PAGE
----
CFF: Is Your Cup of Coffee Tax Deductible?

Looking for that last-minute deduction? Are you self-employed? Well, those caramel macchiatos you and your client enjoyed when you met at the coffee shop to discuss your business activities are. (eg.  fall sock order, kitchen remodel, AKC champion poodle’s breeding prospects). Actually 50% of the cost is the amount you can deduct.

According to the IRS 50%  (or an amount that is reasonable under the circumstances) of the cost of meals, entertainment, and, yes, coffee is tax-deductible. But if you claim you spent $1200 on java, they won’t just take your word for it. Along with your receipts, you’ll need records on:

  • date
  • place
  • persons present (not counting baristas)
  • duration of meeting
  • type of entertainment (drinking coffee)
  • business or benefit received

Good record keeping is the key! If you’re a procrastinator or not good with spreadsheets or don’t use a computer program to keep track of your expenses, go old school. Put your receipts from each meeting in an envelope and jot down the pertinent info on the outside, along with the dollar total amount. At the end of the year just add them up and give your accountant the total. Then tuck those envelopes away for a raining day should an auditor show up on your doorstep. Of course, you could meet them at your local cafe and get a deduction to boot (…Might want to check with the experts on that one).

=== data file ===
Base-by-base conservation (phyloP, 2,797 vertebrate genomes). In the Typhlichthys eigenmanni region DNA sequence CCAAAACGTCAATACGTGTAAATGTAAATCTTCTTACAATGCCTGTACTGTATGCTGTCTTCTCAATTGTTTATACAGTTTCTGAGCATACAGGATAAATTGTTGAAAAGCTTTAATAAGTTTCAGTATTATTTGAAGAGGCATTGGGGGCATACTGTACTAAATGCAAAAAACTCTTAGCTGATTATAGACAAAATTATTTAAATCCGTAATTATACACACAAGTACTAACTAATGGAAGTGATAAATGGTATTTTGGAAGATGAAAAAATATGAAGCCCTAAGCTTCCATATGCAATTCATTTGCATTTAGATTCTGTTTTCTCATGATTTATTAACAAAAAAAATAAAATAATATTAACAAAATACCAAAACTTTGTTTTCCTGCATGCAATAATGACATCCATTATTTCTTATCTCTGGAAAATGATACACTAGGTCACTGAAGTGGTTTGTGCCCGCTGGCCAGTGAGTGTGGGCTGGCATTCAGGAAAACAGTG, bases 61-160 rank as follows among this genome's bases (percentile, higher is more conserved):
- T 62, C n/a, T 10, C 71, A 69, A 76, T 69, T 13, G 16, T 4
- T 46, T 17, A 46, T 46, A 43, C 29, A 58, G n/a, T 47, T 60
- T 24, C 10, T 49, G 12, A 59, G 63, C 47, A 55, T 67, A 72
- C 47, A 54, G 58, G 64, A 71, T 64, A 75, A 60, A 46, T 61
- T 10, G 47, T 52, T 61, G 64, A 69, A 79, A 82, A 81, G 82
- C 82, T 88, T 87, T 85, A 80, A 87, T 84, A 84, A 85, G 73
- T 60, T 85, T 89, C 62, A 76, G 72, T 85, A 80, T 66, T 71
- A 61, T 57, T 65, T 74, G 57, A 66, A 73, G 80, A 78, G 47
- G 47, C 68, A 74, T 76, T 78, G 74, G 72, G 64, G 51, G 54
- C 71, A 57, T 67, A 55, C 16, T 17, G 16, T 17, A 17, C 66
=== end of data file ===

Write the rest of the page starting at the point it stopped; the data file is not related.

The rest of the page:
Are you wondering how long to hang onto your mountain of tax records? The IRS recommends anywhere from 3 to 7 years, depending on the category of deduction.  Categories such as owe additional tax, employment tax records, loss from worthless securities…I don’t want to talk about that one…and unreported income, all have different timelines. But be aware that tax laws are in flux.  Best practice, check with the IRS &/or your tax accountant.; Eric J. Adams,; Susan Ward,;


Tags: , , ,

One Response to “CFF: Is Your Cup of Coffee Tax Deductible?”

  1. Katharine Lehmkuhl Says:

    Thanks for the timely FYI on tax deductions – that is one I’ve over looked, but I’ll be on it for 2011.

Leave a Reply

Fill in your details below or click an icon to log in: Logo

You are commenting using your account. Log Out /  Change )

Google+ photo

You are commenting using your Google+ account. Log Out /  Change )

Twitter picture

You are commenting using your Twitter account. Log Out /  Change )

Facebook photo

You are commenting using your Facebook account. Log Out /  Change )


Connecting to %s

%d bloggers like this: